These are the preparatory steps on your journey of faith; these are the things you can do now, to begin to prepare yourselves for the real change that is about to come to the world. These are the ways you might change without too much personal cost or challenge. But wait. This is only the beginning of the story. There is real good news to come – and it’s just around the corner.
We’ve reached that point in Advent when Christmas appears to be coming rather sooner than we might have liked – most of us will have plenty to do between now and the beginning of next week and if you’re like me a growing awareness that there are insufficient available hours for the ‘to do’ list to be completed. What we know for sure, what we’re reminded of in this morning’s Gospel, is that the celebrations of the Incarnation are just around the corner. Our encounter with the Son of God, renewed year by year and, in some way new and still magical year by year, is just around the corner. We can make some preparations, we can think about the witness of John and be thoughtful about our decision making in these coming days, but the main show is yet to come.
The One who will actually change the world, the One whose Incarnation is the fulfillment of these weeks of watching and waiting, the one who challenges us to change in ways that are uncomfortable and sometimes difficult, the birth of that One will be our focus before we know it.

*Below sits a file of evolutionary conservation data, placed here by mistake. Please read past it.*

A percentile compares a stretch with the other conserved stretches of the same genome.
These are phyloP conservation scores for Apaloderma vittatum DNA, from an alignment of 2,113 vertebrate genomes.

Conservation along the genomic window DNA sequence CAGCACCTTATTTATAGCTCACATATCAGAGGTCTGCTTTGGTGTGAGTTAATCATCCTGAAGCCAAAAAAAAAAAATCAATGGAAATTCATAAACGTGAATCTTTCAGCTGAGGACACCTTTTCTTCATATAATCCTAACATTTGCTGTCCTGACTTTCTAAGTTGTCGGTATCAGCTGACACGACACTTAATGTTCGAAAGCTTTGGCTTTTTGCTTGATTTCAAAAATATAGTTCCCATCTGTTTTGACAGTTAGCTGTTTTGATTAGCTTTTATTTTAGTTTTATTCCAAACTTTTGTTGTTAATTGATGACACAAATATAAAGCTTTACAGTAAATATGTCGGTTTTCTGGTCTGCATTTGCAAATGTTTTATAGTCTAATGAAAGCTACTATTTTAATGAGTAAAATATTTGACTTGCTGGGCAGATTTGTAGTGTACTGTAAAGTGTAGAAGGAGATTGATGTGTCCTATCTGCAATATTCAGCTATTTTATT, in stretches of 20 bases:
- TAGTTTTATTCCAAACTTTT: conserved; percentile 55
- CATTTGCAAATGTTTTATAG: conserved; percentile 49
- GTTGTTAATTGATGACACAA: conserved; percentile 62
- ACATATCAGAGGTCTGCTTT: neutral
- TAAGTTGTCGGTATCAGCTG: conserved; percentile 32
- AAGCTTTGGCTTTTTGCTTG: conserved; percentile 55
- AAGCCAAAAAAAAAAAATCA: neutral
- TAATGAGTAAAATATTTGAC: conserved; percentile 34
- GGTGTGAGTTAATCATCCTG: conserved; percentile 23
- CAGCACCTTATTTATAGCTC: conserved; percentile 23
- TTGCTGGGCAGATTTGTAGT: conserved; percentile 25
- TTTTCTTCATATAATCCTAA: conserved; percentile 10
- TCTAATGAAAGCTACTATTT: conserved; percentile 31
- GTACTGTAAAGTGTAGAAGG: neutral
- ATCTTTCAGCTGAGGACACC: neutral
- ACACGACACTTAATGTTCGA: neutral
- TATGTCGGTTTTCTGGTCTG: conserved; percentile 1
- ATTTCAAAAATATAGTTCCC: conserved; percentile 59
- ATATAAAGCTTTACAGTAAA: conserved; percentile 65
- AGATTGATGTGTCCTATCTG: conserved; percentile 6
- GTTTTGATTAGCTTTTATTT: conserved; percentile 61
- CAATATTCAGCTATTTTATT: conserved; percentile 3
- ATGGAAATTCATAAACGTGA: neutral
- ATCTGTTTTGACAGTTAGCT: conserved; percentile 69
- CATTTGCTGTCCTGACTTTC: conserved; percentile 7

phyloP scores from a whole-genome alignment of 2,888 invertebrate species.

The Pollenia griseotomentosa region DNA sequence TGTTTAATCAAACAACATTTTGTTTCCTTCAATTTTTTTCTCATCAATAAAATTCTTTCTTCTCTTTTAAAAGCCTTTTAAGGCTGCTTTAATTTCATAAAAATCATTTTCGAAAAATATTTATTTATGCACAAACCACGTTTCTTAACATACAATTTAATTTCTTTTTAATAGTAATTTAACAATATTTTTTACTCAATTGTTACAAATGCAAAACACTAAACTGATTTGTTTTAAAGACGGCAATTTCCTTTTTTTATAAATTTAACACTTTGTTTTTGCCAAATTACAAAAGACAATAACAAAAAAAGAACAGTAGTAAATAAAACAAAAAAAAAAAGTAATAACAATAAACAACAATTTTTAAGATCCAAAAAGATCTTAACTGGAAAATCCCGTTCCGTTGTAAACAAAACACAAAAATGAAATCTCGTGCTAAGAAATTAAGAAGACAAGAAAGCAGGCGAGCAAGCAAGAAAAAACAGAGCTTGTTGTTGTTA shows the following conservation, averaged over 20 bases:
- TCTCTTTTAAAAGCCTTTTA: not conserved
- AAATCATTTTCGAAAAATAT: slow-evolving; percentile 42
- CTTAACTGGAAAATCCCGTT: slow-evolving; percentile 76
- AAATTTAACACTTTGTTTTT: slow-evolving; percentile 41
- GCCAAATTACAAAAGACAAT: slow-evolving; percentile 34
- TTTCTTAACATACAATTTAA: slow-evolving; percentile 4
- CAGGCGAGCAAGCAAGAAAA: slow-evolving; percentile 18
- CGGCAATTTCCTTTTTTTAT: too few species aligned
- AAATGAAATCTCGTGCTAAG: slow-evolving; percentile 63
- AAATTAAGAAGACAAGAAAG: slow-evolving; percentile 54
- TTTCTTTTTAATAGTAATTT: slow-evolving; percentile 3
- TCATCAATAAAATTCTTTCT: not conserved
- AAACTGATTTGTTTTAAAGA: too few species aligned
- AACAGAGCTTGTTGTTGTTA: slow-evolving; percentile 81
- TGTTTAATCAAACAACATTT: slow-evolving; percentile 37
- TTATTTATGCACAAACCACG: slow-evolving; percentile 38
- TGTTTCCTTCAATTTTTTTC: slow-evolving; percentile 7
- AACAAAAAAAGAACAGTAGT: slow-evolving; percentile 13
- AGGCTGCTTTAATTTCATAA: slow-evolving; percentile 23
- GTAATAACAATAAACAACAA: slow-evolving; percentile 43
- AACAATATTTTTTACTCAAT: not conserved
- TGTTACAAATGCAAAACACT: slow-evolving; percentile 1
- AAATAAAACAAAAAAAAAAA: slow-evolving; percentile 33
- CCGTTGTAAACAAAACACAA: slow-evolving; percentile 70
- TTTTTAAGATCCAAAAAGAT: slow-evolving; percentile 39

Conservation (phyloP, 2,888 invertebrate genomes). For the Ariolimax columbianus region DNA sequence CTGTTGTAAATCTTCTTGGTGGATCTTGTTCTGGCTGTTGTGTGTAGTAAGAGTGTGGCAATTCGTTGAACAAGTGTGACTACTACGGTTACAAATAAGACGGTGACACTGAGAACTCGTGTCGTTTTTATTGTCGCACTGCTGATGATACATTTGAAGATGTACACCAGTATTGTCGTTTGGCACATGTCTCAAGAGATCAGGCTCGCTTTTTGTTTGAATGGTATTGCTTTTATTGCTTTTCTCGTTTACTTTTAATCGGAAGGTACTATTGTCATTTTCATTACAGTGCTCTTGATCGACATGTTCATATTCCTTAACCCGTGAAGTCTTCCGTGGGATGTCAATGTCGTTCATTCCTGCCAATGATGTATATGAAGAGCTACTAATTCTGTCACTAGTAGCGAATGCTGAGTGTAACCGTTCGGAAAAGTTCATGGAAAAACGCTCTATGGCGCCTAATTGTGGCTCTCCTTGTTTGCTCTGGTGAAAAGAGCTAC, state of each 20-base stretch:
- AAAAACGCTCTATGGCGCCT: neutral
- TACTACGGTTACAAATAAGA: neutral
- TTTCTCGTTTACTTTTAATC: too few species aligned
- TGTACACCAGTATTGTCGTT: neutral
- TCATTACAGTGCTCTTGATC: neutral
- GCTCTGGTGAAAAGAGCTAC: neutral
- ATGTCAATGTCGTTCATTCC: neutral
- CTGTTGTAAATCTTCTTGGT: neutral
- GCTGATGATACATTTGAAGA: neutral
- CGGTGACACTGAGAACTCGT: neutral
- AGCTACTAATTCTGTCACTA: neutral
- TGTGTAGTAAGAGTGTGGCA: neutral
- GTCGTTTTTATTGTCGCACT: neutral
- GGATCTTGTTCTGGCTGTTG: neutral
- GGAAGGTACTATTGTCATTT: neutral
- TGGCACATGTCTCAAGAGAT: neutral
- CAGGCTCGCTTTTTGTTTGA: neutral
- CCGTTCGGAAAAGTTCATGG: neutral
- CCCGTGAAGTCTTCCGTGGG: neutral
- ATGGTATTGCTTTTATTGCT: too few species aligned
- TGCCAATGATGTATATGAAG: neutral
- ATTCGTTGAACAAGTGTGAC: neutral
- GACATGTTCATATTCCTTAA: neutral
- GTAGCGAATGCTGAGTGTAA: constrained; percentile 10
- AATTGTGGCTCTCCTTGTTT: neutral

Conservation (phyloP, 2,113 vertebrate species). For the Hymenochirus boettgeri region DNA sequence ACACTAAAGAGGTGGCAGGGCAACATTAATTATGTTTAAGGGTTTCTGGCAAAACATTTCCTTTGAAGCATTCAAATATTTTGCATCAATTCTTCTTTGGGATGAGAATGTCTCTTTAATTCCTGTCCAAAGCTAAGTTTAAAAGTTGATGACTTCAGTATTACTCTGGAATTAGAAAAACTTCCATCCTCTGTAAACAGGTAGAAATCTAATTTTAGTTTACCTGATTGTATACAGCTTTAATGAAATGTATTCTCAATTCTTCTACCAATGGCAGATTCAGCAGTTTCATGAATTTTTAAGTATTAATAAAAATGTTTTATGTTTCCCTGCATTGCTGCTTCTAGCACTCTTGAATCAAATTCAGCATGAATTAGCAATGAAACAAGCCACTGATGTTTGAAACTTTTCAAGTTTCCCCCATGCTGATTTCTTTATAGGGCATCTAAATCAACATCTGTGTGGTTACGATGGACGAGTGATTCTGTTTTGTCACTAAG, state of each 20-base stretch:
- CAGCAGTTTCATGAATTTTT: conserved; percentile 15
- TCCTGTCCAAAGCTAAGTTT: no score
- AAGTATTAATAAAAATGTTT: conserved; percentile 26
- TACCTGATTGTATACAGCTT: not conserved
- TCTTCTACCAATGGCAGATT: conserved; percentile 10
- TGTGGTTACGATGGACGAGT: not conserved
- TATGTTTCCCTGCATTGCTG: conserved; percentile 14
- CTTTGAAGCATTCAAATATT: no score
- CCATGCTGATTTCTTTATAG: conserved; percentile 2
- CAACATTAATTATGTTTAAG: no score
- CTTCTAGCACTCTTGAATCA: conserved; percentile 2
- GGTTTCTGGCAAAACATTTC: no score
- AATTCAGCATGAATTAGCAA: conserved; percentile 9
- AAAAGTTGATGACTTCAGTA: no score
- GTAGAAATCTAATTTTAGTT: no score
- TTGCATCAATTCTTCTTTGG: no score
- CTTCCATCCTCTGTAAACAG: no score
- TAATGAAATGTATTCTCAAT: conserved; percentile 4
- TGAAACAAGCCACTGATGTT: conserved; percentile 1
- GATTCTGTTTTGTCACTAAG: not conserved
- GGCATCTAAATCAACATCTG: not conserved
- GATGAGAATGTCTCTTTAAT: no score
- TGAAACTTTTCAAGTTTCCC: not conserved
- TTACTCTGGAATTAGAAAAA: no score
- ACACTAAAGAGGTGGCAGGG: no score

And the challenge then is to keep going on this journey of faith. It’s all too easy to look at the suggestions for change that John the Baptist made, to do our best to achieve those changes, and then to convince ourselves that we’re living our lives in the light of the Gospel. But that would be short-changing ourselves and in the long run short changing our community. As soon as Jesus is born, we begin to see that he is a threat to the authorities of the time, that he brings challenge and tough suggestions about what amendment of life might actually mean. He doesn’t let himself away with anything and he doesn’t let us away with anything.
Fundamentally the Christ child brings a message of hope – hope that God’s Kingdom really will come. Hope that things really will be different.
The crowds who flocked to John in the desert asked: what then should we do? The coming of the Messiah gives us a more complete answer to that question. We should indeed do the things that John suggested – do what we can to make the lives of other people as good as they can be; treat people as we would wish to be treated; share what we have and try to have only what we need.
And in addition to that, we should take our gaze even wider. We should begin to consider the brothers and sisters we can’t see and don’t know. We should take seriously our responsibility for our planet, should find ways to exercise good stewardship of our shared resources. The Christ child came not just for those who encountered Him but for the whole of humanity. The Christ child came in response to God’s love for the world. Our response to that child must be to take seriously His incarnation, his presence in our midst, and to seek to follow faithfully and with integrity.